More than onethird of the countrys endangered bird species call Hawaii home. Three of themthe Hawaiian stilt, the Hawaiian coot and the Hawaiian moorhenare thriving at Pearl Harbor and James Campbell National Wildlife Refuges on Oahu, where careful management for more than 30 years has increased and stabilized their numbers.
In a yearround balancing act, vegetation is controlled and water levels are manipulated to serve the different foraging and breeding habits of each species, while their predatorsdogs, cats, mongoose and rats (all exotic to Hawaii)are discouraged with fences and traps. Sometimes were pumping water in to suit loafing coots or nesting moorhens, says David Ellis, project leader at Oahu National Wildlife Refuge Complex, which includes the two wetland refuges. At other times, we have to let water out to create the saturated mudflats where stilts like to nest.
That makes the process sound far simpler than it is. But the result is that the waterbirds populations on the refuges are stable at a very high level of productivityin some cases, still rising slightly. Theyre not declining anymore, so thats a very big step for any endangered species, Ellis says. We dont expect dramatic increases on the refuges now, because we may have reached our peak.
In addition, some of the birds are venturing beyond refuge boundaries. Through banding, weve discovered that chicks do leave, says wildlife biologist Mike Silbernagle, for 19 years a driving force behind the recovery effort.
The coastal refuges were created in the 1970s, shortly after passage of the Endangered Species Act. James Campbell Refuge, on Oahus northern coast, includes two wetlands covering more than 160 acres. On the southern coast, Pearl Harbor Refuge was established on the famed naval base when airport construction threatened crucial stilt habitat. It totals 98 acres. Though small by mainland standards, these wetlands are just as crucial, Ellis says.
The first step was to cut back invasive plants that choked the wetlands. The next was to facilitate water management by building dikes, creating ditches and installing wells and pumps. The third was finding defenses against predators. Plants, water and predators are continuously monitored and managed to get the correct mosaic of vegetation for each species.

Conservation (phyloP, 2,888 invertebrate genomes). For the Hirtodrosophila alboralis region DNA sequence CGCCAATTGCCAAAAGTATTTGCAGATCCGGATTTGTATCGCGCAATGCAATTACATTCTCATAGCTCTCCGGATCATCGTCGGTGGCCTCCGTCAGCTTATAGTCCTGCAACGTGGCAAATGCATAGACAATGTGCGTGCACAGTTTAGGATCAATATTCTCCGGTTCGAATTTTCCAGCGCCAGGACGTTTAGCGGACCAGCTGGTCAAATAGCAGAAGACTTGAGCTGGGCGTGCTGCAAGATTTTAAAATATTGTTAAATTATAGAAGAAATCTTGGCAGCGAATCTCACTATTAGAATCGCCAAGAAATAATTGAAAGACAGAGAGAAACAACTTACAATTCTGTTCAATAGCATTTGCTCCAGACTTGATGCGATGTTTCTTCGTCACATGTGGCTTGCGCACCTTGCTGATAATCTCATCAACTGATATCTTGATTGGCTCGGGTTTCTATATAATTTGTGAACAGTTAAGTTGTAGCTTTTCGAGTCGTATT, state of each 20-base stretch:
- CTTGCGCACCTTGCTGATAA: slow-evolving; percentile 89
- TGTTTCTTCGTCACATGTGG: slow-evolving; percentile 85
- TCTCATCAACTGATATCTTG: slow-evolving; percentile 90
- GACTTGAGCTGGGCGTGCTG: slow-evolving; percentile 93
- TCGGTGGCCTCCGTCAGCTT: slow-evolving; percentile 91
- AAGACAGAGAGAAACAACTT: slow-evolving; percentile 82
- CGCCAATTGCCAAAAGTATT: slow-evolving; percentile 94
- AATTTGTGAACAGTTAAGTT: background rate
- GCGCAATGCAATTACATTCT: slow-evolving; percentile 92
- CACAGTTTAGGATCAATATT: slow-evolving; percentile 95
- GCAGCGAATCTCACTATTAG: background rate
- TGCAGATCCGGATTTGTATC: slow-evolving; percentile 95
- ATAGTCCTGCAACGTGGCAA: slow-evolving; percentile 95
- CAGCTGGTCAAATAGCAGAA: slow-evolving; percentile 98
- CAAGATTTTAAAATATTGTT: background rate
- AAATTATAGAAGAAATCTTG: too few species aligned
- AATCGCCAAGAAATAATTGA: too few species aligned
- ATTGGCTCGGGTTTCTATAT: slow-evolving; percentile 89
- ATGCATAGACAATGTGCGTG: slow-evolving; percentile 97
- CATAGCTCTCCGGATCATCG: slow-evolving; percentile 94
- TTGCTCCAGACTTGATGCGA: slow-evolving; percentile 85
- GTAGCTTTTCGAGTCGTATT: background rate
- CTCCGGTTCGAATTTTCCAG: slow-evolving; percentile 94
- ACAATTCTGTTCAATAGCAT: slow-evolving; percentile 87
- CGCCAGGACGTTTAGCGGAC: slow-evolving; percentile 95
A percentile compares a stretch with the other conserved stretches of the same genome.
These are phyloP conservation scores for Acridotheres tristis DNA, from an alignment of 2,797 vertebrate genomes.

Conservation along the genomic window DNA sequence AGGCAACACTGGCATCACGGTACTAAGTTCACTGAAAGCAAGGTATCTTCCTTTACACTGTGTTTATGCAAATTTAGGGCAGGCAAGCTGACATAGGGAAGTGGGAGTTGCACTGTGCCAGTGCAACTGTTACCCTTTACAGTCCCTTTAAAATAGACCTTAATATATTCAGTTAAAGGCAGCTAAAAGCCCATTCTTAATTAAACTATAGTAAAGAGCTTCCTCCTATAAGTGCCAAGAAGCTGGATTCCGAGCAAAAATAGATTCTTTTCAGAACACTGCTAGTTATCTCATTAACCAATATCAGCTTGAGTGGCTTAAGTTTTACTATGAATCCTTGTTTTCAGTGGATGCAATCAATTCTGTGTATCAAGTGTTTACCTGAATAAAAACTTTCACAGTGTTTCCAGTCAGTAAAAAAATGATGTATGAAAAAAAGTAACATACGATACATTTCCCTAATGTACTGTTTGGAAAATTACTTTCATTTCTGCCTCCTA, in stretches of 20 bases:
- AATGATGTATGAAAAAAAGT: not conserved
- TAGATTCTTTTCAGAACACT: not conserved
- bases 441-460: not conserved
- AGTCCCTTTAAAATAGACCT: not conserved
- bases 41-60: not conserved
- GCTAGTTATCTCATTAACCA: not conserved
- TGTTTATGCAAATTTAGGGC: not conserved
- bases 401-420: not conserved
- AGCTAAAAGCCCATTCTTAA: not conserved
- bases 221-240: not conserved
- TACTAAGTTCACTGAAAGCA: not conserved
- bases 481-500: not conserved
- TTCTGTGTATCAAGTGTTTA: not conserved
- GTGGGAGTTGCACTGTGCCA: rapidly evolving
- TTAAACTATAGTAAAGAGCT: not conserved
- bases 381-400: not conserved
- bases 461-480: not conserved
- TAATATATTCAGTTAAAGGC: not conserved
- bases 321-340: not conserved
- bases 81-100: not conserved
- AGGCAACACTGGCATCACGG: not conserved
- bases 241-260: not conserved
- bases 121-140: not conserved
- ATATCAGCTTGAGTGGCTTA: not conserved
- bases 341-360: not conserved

Similar efforts are under way on other Hawaiian refuges, notably Hanalei Refuge on Kauai and the Kealia Pond Refuge on Maui. Theres a bigger picture in the recovery of these species, and were part of that, Ellis says.
He and Silbernagle use the birds Hawaiian names, and Silbernagle admits to having a favorite. It isnt the aeo (stilt), a chattering attentiongrabber with its showy looks and fussy habitat demands. Nor is it the more tolerant, more visible alae keokeo (coot). Its the elusive alae ula, the moorhen.
Theyre so funny, Silbernagle says. Theyre built like a chicken. They have a whole repertoire of vocalizations. And theyre so secretive. He has seen a moorhen hide behind a few stems of sedge, like a child who covers his eyes and believes hes invisible. Then it will sort of melt back into the vegetation, making it the hardest to count.
Surveys in 200406 estimated an average of 1,810 stilts statewide, up from 951 in 198991 surveys; 1,648 coots, up from 1,238; and 372 moorhens, up from 155. Of those, the two Oahu refuges contributed 225 stilts in 200406, up from 147; 361 coots, up from 246; and 49 moorhens, up from 25. Ellis says the recovery goal is an average of 2,500 of each species statewide over five years.
Even if the birds are eventually delisted, the job wont be done. The two refuges are core areas that must continue to be highly managed into the future, and unknown challenges await, Ellis says. Sealevel rise will be a huge wild card.
And then, Silbernagle says, there are the birds themselves: The birds make sure you never learn all there is to know about them.
Alison Howard is a Virginiabased freelance writereditor.